Back when the grass was green and I still lived in tee shirts and cargo shorts, one of my favorite things to do was to walk to the park down the street, cozy up to one of the trees and watch the world around me while I processed my thoughts and fished for ideas. Sunset was my favorite time to do this.
I was always amazed at the thoughts that would run through my head as I sat under that sky. Everything from “That is the most vibrant pink I have ever seen” to “I hope my kids aren’t into sports-I wouldn’t know what to do” to “I want to paint the sun.”
I’d always bring an notebook or a sketchbook, but most of the time I’d just think. Just thinking is one of my favorite things to do, and I find that it’s a critical part of my artistic process (aka My Life). It’s how I recharge, it’s how I refine ideas to the point that I can start making them real.
I also get some great thinking done in the car, but that’s not nearly as fun to paint.
This piece is available for purchase here.
Where’s your thinking place?
Sometimes the best thing to get inspired is to take a walk or a drive with a camera and a sketchbook.
Last week we drove to a family Christmas party two hours away to Redmond, a tiny town in central Utah near where my mom grew up, and where I spent quite a bit of my childhood. It’s in the middle of nowhere and probably has more horses and chickens than people. I love the rolling hills and wide open fields.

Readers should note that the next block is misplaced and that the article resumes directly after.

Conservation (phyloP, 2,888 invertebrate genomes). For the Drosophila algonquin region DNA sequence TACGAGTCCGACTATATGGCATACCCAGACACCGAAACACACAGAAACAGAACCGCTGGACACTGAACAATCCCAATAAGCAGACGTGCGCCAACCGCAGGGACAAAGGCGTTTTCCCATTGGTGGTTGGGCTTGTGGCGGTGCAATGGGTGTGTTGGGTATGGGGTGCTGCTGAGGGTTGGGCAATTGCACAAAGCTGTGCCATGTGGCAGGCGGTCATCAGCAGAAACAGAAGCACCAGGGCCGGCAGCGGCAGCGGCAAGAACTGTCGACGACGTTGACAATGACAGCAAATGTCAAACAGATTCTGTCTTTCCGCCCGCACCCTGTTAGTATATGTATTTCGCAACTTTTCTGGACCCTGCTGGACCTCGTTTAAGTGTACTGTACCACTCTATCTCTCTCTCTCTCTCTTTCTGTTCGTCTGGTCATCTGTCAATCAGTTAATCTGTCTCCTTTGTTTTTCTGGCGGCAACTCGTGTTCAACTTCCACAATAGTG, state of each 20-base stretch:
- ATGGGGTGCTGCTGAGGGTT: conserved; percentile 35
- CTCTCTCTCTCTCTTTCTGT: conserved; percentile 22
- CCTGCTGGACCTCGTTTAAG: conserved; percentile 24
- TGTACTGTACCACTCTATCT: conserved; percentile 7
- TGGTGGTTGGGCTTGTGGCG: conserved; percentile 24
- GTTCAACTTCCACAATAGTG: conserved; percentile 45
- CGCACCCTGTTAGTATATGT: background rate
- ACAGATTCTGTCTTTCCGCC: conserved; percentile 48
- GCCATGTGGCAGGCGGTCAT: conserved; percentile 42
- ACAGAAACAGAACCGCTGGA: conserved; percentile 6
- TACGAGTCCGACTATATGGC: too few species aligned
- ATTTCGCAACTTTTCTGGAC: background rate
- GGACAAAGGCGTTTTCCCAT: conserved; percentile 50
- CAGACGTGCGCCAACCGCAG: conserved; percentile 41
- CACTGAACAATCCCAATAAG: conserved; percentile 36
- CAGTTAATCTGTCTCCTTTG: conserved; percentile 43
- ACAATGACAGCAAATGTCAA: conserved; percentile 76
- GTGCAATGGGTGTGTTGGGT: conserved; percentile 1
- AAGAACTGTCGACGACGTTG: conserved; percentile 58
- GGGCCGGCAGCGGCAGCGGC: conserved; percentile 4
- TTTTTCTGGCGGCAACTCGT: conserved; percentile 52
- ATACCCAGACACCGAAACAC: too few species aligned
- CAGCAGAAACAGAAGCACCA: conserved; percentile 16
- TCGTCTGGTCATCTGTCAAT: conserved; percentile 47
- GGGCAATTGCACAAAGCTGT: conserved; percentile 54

Recently I realized the the surreal landscapes I often draw and paint are my own versions of this landscape, so I made sure to take a camera and sketchbook to hopefully catch some inspiration as we drove.
Winter and I aren’t the best of friends, but I love the way trees look without leaves, and I love this landscape any time of year. I watched these same hills in the car growing up as we drove down to Redmond to visit family, go to parties, or to camp.
It’s hard to get good pictures at 50 miles an hour (don’t worry, I wasn’t the one driving) but I did manage to get some decent ones. Please excuse the blurriness. I hope you can see what I see in these tangled trees and speckled hills.
I think I need to drive down to visit my aunt, and this time actually get out of the car to take pictures.
Most of my blog post start out as journal entries. Unfortunately, this means a lot of them end up sitting on paper for awhile until I get around to typing them up and polishing them to show you.